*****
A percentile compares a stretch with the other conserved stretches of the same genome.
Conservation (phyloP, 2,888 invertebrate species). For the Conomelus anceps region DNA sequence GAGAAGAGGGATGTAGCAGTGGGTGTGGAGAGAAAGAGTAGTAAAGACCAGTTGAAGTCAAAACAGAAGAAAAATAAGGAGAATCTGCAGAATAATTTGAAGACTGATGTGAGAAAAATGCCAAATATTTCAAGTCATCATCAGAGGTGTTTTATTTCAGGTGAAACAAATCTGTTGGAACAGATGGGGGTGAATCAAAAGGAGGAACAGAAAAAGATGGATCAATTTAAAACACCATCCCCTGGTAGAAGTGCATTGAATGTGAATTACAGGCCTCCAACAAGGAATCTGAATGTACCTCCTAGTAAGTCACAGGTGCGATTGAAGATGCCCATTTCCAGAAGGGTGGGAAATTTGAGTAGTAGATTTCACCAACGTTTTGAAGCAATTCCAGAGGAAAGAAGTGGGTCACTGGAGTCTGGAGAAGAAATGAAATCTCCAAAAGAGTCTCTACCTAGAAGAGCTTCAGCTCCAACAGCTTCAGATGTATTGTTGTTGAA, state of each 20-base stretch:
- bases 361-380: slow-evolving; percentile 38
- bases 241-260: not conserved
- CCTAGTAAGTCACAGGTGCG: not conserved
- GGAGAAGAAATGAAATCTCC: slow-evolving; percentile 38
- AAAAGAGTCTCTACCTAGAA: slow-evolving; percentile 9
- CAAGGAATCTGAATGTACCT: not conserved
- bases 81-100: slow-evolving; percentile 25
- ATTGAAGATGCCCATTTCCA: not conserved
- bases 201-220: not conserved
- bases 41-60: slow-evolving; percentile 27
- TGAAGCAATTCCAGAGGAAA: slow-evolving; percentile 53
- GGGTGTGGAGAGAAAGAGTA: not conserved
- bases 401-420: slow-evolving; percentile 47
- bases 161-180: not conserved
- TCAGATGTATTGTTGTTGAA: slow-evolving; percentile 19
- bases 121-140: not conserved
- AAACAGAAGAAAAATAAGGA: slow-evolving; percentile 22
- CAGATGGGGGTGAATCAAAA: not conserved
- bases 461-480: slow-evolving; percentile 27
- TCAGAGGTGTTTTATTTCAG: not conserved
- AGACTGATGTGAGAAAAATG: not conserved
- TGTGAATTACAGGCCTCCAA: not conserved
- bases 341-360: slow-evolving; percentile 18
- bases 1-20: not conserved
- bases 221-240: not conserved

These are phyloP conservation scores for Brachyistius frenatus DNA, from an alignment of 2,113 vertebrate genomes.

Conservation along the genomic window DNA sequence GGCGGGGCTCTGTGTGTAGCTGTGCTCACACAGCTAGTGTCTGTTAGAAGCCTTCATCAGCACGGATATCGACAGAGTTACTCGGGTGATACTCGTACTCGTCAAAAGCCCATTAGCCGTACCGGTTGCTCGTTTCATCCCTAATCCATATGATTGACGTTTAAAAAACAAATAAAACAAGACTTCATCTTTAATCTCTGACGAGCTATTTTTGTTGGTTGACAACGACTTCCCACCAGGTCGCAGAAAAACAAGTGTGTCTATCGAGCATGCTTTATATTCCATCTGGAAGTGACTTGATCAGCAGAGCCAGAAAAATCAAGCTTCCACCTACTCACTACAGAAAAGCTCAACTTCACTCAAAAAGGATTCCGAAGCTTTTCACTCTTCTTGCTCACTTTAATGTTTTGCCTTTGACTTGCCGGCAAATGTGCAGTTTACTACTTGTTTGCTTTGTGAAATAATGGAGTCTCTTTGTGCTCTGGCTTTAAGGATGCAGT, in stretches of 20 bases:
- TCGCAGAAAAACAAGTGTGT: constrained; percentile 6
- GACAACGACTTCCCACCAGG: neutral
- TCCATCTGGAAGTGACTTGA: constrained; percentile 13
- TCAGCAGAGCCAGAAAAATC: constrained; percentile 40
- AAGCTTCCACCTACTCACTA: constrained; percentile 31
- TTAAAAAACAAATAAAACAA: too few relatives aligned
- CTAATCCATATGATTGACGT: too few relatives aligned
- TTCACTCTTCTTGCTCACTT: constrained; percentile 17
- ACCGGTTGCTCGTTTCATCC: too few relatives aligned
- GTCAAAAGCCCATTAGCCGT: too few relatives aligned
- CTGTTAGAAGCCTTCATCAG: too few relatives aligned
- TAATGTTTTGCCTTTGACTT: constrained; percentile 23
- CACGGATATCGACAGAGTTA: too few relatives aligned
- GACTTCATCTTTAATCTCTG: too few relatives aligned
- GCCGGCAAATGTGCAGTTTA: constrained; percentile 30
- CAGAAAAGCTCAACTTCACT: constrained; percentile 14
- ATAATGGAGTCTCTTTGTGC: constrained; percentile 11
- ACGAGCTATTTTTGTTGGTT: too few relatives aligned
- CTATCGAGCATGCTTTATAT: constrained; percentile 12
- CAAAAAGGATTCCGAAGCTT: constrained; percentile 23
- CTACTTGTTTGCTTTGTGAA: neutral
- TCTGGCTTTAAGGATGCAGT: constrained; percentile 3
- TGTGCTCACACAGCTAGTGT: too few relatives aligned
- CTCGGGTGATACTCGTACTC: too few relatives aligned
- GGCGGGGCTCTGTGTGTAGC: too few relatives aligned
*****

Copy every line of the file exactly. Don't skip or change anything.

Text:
A percentile compares a stretch with the other conserved stretches of the same genome.
Conservation (phyloP, 2,888 invertebrate species). For the Conomelus anceps region DNA sequence GAGAAGAGGGATGTAGCAGTGGGTGTGGAGAGAAAGAGTAGTAAAGACCAGTTGAAGTCAAAACAGAAGAAAAATAAGGAGAATCTGCAGAATAATTTGAAGACTGATGTGAGAAAAATGCCAAATATTTCAAGTCATCATCAGAGGTGTTTTATTTCAGGTGAAACAAATCTGTTGGAACAGATGGGGGTGAATCAAAAGGAGGAACAGAAAAAGATGGATCAATTTAAAACACCATCCCCTGGTAGAAGTGCATTGAATGTGAATTACAGGCCTCCAACAAGGAATCTGAATGTACCTCCTAGTAAGTCACAGGTGCGATTGAAGATGCCCATTTCCAGAAGGGTGGGAAATTTGAGTAGTAGATTTCACCAACGTTTTGAAGCAATTCCAGAGGAAAGAAGTGGGTCACTGGAGTCTGGAGAAGAAATGAAATCTCCAAAAGAGTCTCTACCTAGAAGAGCTTCAGCTCCAACAGCTTCAGATGTATTGTTGTTGAA, state of each 20-base stretch:
- bases 361-380: slow-evolving; percentile 38
- bases 241-260: not conserved
- CCTAGTAAGTCACAGGTGCG: not conserved
- GGAGAAGAAATGAAATCTCC: slow-evolving; percentile 38
- AAAAGAGTCTCTACCTAGAA: slow-evolving; percentile 9
- CAAGGAATCTGAATGTACCT: not conserved
- bases 81-100: slow-evolving; percentile 25
- ATTGAAGATGCCCATTTCCA: not conserved
- bases 201-220: not conserved
- bases 41-60: slow-evolving; percentile 27
- TGAAGCAATTCCAGAGGAAA: slow-evolving; percentile 53
- GGGTGTGGAGAGAAAGAGTA: not conserved
- bases 401-420: slow-evolving; percentile 47
- bases 161-180: not conserved
- TCAGATGTATTGTTGTTGAA: slow-evolving; percentile 19
- bases 121-140: not conserved
- AAACAGAAGAAAAATAAGGA: slow-evolving; percentile 22
- CAGATGGGGGTGAATCAAAA: not conserved
- bases 461-480: slow-evolving; percentile 27
- TCAGAGGTGTTTTATTTCAG: not conserved
- AGACTGATGTGAGAAAAATG: not conserved
- TGTGAATTACAGGCCTCCAA: not conserved
- bases 341-360: slow-evolving; percentile 18
- bases 1-20: not conserved
- bases 221-240: not conserved

These are phyloP conservation scores for Brachyistius frenatus DNA, from an alignment of 2,113 vertebrate genomes.

Conservation along the genomic window DNA sequence GGCGGGGCTCTGTGTGTAGCTGTGCTCACACAGCTAGTGTCTGTTAGAAGCCTTCATCAGCACGGATATCGACAGAGTTACTCGGGTGATACTCGTACTCGTCAAAAGCCCATTAGCCGTACCGGTTGCTCGTTTCATCCCTAATCCATATGATTGACGTTTAAAAAACAAATAAAACAAGACTTCATCTTTAATCTCTGACGAGCTATTTTTGTTGGTTGACAACGACTTCCCACCAGGTCGCAGAAAAACAAGTGTGTCTATCGAGCATGCTTTATATTCCATCTGGAAGTGACTTGATCAGCAGAGCCAGAAAAATCAAGCTTCCACCTACTCACTACAGAAAAGCTCAACTTCACTCAAAAAGGATTCCGAAGCTTTTCACTCTTCTTGCTCACTTTAATGTTTTGCCTTTGACTTGCCGGCAAATGTGCAGTTTACTACTTGTTTGCTTTGTGAAATAATGGAGTCTCTTTGTGCTCTGGCTTTAAGGATGCAGT, in stretches of 20 bases:
- TCGCAGAAAAACAAGTGTGT: constrained; percentile 6
- GACAACGACTTCCCACCAGG: neutral
- TCCATCTGGAAGTGACTTGA: constrained; percentile 13
- TCAGCAGAGCCAGAAAAATC: constrained; percentile 40
- AAGCTTCCACCTACTCACTA: constrained; percentile 31
- TTAAAAAACAAATAAAACAA: too few relatives aligned
- CTAATCCATATGATTGACGT: too few relatives aligned
- TTCACTCTTCTTGCTCACTT: constrained; percentile 17
- ACCGGTTGCTCGTTTCATCC: too few relatives aligned
- GTCAAAAGCCCATTAGCCGT: too few relatives aligned
- CTGTTAGAAGCCTTCATCAG: too few relatives aligned
- TAATGTTTTGCCTTTGACTT: constrained; percentile 23
- CACGGATATCGACAGAGTTA: too few relatives aligned
- GACTTCATCTTTAATCTCTG: too few relatives aligned
- GCCGGCAAATGTGCAGTTTA: constrained; percentile 30
- CAGAAAAGCTCAACTTCACT: constrained; percentile 14
- ATAATGGAGTCTCTTTGTGC: constrained; percentile 11
- ACGAGCTATTTTTGTTGGTT: too few relatives aligned
- CTATCGAGCATGCTTTATAT: constrained; percentile 12
- CAAAAAGGATTCCGAAGCTT: constrained; percentile 23
- CTACTTGTTTGCTTTGTGAA: neutral
- TCTGGCTTTAAGGATGCAGT: constrained; percentile 3
- TGTGCTCACACAGCTAGTGT: too few relatives aligned
- CTCGGGTGATACTCGTACTC: too few relatives aligned
- GGCGGGGCTCTGTGTGTAGC: too few relatives aligned